Unreal Tower Defense

Unreal Tower Defense (also called TD Challenge) is a prototype for a tower defense game built in Unreal 3 using only the engine’s visual scripting language, Kismet. In classic tower defense fashion, the player can set several types of towers in a preparation phase, and uses them to try to kill enemies before they reach their end goal. enemies that reach the end damage the player, and if enough enemies make it past the defenses the player dies.

A Twist on Tower Defense

As is typical of tower defense games, the player can choose from several types of towers and place them in strategic locations to kill oncoming enemies. Using content native to the Unreal Development Kit, the ‘towers’ are AI units that use either a Shock Rifle, Link Gun, or Rocket Launcher. Using Unreal had some interesting results, such as tower aim not being perfect, and enemy movement being much more agile than is typically seen in tower defense games. This meant that skilled play was required by the player during the ┬ádefense phase, which was very engaging thanks to Unreal’s pedigree as a shooter. This also offered greater strategic depth since players could decide to rely more or less on their own skill versus the semi-reliable performance of the towers.

Keeping it Simple
Originally I had planned on using vehicles as towers as well as regular AI units. This proved to be more trouble than it was worth however, with vehicles being difficult to maneuver into positions, and vehicles being far too effective in the player’s hands, ruining any challenge present. This, along with a much greater technical cost associated with using vehicles as towers, led me to drop them to focus on the core gameplay with only AI towers.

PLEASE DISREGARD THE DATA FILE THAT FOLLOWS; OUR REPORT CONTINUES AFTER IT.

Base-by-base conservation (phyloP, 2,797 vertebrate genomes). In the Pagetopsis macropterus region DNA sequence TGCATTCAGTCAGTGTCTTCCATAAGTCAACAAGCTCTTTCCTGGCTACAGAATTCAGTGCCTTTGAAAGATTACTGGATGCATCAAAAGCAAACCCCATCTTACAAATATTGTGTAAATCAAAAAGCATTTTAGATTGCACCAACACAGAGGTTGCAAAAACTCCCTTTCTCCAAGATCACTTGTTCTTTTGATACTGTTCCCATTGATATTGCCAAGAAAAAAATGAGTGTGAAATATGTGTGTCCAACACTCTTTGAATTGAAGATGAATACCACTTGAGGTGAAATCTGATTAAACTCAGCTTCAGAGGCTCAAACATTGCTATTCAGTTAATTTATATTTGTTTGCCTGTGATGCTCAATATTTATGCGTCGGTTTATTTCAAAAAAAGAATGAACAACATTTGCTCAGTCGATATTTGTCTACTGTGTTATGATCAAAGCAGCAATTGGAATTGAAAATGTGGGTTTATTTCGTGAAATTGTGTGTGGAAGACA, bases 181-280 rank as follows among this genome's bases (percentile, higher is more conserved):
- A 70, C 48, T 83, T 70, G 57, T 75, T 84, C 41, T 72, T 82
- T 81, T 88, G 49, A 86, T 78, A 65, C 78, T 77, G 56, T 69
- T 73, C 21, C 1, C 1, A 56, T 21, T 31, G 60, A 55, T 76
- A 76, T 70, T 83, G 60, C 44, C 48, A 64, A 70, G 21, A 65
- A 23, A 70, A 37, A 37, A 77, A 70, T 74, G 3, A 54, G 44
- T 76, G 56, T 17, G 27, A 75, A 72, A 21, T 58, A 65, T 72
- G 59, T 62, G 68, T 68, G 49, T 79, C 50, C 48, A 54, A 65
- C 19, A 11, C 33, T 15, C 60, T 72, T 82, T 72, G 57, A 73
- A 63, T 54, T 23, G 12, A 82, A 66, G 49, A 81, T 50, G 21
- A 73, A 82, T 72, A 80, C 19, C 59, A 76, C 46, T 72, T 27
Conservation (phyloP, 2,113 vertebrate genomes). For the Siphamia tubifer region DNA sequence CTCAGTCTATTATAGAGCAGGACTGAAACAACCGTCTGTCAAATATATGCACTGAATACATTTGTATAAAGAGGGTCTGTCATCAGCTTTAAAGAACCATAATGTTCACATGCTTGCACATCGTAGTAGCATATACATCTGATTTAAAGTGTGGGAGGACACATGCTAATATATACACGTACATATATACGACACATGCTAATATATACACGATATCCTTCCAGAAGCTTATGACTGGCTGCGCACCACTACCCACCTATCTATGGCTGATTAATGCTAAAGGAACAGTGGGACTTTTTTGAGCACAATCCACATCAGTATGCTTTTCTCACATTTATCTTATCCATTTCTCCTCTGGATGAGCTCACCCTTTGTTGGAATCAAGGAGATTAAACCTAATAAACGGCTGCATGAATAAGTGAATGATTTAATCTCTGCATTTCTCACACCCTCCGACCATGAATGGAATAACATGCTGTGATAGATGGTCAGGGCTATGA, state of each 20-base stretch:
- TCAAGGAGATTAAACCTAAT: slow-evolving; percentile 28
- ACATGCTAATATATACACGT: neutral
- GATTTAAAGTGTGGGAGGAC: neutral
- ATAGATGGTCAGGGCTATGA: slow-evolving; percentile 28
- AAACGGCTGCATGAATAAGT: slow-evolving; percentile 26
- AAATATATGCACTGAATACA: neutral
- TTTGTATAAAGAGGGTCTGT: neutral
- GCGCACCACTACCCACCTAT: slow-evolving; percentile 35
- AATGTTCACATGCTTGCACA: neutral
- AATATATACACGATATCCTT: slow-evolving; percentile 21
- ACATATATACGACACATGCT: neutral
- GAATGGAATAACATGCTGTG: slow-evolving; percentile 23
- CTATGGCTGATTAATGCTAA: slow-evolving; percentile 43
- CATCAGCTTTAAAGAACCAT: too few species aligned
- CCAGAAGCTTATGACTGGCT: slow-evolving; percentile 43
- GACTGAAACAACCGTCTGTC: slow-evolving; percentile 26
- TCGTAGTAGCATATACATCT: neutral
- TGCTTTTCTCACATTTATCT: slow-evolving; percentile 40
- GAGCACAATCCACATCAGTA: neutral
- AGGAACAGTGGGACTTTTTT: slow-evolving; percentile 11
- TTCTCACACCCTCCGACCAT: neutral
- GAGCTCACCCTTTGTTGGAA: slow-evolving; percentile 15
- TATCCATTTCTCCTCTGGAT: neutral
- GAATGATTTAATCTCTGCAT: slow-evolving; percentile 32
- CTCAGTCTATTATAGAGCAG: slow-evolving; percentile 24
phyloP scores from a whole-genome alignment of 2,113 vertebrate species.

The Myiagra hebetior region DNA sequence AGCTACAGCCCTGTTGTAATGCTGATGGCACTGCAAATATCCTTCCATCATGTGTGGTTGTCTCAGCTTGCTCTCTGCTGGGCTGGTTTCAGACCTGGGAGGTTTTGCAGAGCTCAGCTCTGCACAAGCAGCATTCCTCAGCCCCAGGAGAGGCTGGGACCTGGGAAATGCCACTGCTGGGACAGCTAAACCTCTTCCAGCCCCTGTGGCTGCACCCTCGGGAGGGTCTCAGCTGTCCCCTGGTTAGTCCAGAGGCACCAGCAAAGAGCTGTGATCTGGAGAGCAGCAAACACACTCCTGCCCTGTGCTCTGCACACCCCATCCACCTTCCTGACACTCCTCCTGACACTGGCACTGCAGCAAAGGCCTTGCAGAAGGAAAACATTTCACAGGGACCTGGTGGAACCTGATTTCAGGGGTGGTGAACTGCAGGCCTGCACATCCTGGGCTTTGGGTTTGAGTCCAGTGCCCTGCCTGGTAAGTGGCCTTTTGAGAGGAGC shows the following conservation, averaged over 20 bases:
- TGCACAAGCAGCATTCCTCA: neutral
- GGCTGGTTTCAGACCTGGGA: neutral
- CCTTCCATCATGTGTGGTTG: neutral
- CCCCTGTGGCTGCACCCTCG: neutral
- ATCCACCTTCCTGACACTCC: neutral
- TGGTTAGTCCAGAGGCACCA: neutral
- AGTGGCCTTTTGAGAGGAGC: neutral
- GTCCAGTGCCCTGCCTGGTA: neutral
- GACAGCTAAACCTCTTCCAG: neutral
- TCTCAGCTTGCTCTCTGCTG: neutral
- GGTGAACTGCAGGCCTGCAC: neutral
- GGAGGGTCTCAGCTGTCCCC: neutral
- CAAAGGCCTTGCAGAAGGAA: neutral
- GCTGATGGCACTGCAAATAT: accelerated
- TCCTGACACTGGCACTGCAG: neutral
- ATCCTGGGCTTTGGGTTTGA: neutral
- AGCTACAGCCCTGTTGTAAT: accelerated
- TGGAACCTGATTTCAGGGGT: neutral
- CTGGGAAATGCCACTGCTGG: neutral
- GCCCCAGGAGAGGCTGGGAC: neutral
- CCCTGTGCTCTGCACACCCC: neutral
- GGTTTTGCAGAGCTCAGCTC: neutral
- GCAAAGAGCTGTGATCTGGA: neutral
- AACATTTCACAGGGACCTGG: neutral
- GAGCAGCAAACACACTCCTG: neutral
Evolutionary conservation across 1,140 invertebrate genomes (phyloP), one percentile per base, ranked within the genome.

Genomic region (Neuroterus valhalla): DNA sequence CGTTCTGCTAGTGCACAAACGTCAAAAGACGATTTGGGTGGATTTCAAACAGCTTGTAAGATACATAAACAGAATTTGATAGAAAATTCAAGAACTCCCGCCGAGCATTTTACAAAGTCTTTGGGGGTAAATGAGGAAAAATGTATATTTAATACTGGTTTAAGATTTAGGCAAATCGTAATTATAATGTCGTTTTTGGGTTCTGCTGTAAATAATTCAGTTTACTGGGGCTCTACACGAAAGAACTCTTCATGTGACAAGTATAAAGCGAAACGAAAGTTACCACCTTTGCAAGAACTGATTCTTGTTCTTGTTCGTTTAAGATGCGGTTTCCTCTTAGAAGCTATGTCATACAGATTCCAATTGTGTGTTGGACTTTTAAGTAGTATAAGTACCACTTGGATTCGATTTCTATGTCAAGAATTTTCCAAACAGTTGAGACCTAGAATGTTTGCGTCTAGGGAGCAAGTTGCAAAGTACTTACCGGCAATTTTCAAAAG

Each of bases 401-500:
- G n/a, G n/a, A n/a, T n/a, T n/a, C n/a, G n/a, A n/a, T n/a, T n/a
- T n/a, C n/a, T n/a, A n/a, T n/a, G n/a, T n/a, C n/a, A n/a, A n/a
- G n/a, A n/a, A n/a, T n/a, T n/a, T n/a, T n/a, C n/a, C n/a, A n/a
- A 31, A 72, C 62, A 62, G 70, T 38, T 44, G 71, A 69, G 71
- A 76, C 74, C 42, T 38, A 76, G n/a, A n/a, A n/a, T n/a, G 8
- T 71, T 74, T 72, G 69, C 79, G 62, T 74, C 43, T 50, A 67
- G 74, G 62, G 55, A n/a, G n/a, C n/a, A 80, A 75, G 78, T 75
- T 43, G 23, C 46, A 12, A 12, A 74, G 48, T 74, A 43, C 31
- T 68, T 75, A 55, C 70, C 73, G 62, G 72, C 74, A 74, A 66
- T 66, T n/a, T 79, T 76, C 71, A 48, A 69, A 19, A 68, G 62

Final Thoughts

Given that this was a prototype using only Unreal’s visual scripting language, there were many technical limitations I had to work under. Pushing ahead I would have loved to add an in-game economy, additional traps and towers, more levels, and multiple enemy types. Given the limited technical power of kismet however it was very unlikely any of this would be possible.

Regardless, this prototype was a great success on many fronts. This project laid the technical knowledge basis for several of my later projects, allowing me to use UDK to a much greater extent. From a design perspective it was both enjoyable and valuable to iterate on this idea and take it from nothing, to a working prototype with lots of gameplay potential.